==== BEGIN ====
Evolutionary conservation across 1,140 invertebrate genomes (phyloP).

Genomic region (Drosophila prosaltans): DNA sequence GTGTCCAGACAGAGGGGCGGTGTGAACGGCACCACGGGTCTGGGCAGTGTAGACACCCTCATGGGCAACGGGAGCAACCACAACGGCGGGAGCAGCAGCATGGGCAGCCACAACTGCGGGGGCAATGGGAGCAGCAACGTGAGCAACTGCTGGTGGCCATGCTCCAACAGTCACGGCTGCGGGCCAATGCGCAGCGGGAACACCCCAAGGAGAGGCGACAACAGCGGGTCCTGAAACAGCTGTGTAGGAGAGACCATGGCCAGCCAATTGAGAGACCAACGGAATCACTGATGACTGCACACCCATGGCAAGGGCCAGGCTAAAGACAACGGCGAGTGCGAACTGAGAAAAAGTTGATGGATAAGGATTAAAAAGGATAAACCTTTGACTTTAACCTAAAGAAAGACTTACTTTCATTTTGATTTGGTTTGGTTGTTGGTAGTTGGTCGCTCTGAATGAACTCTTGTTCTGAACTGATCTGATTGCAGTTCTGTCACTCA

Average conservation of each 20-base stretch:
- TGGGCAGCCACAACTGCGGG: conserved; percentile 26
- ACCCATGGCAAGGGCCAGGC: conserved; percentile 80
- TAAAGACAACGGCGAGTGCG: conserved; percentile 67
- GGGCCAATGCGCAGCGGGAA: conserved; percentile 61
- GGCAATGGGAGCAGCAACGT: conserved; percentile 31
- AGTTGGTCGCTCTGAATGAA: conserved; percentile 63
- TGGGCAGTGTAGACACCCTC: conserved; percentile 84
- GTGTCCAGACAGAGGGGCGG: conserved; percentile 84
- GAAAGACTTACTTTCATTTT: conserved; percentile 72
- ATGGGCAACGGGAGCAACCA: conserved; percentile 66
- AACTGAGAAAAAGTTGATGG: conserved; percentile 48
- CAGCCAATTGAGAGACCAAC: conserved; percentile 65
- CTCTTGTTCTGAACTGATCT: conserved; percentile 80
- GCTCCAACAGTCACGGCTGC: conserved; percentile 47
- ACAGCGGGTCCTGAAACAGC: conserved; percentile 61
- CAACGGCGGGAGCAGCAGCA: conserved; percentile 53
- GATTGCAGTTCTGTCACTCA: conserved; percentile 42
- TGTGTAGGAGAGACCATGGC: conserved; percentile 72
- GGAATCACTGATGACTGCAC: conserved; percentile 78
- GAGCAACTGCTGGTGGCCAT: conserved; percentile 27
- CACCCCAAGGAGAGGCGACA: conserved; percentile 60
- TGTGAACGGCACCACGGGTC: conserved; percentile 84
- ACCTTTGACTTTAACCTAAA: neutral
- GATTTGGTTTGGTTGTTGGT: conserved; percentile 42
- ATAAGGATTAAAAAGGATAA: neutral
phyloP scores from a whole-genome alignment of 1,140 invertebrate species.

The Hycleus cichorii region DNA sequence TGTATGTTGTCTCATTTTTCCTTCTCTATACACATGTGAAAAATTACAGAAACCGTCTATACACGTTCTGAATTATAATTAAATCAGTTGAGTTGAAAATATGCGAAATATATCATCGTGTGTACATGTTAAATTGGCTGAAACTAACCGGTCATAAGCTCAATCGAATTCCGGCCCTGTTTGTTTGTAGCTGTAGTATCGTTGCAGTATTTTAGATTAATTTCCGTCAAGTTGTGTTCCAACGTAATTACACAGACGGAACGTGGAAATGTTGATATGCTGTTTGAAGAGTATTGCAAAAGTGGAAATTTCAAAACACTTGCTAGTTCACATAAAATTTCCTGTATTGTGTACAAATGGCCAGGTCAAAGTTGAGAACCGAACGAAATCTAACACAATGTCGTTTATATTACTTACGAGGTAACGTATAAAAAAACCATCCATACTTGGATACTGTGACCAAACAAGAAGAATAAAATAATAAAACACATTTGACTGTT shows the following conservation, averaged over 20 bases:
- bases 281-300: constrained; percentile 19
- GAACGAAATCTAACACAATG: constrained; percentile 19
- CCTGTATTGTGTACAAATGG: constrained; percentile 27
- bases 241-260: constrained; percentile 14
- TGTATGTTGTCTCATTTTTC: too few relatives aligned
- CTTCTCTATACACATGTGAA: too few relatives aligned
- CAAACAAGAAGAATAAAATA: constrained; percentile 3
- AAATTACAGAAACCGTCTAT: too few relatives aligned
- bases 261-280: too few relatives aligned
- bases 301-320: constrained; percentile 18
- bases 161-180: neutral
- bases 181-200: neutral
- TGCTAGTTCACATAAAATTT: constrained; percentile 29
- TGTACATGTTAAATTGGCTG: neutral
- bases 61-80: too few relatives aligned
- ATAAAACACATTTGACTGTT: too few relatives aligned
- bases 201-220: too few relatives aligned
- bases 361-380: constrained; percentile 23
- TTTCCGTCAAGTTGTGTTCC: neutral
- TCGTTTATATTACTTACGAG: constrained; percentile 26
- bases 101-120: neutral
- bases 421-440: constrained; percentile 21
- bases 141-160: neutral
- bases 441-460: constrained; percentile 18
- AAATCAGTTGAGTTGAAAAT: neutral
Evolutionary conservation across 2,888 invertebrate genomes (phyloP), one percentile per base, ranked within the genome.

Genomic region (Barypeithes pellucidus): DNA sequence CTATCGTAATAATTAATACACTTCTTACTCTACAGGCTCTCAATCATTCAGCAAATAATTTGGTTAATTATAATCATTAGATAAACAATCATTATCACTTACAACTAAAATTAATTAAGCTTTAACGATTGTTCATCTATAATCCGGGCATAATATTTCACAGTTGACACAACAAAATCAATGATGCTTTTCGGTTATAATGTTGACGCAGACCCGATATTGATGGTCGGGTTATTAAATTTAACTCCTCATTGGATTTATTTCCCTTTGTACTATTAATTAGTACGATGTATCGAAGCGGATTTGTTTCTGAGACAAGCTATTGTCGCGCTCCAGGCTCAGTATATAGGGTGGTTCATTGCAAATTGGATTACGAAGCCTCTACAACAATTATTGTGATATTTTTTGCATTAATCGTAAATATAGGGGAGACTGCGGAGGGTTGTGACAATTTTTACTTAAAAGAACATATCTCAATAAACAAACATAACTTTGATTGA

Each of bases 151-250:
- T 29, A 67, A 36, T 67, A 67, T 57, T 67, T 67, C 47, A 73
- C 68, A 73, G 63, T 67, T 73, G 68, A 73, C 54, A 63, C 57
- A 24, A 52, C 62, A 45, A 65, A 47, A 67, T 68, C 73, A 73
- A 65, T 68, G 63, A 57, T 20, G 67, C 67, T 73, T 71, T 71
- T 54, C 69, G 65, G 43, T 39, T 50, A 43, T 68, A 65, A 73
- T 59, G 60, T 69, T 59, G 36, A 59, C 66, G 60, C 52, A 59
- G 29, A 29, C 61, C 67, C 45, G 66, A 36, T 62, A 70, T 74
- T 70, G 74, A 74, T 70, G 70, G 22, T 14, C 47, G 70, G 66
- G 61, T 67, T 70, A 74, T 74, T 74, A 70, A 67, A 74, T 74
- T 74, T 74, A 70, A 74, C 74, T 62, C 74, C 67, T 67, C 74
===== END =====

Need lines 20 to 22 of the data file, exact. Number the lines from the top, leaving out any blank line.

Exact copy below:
- GATTGCAGTTCTGTCACTCA: conserved; percentile 42
- TGTGTAGGAGAGACCATGGC: conserved; percentile 72
- GGAATCACTGATGACTGCAC: conserved; percentile 78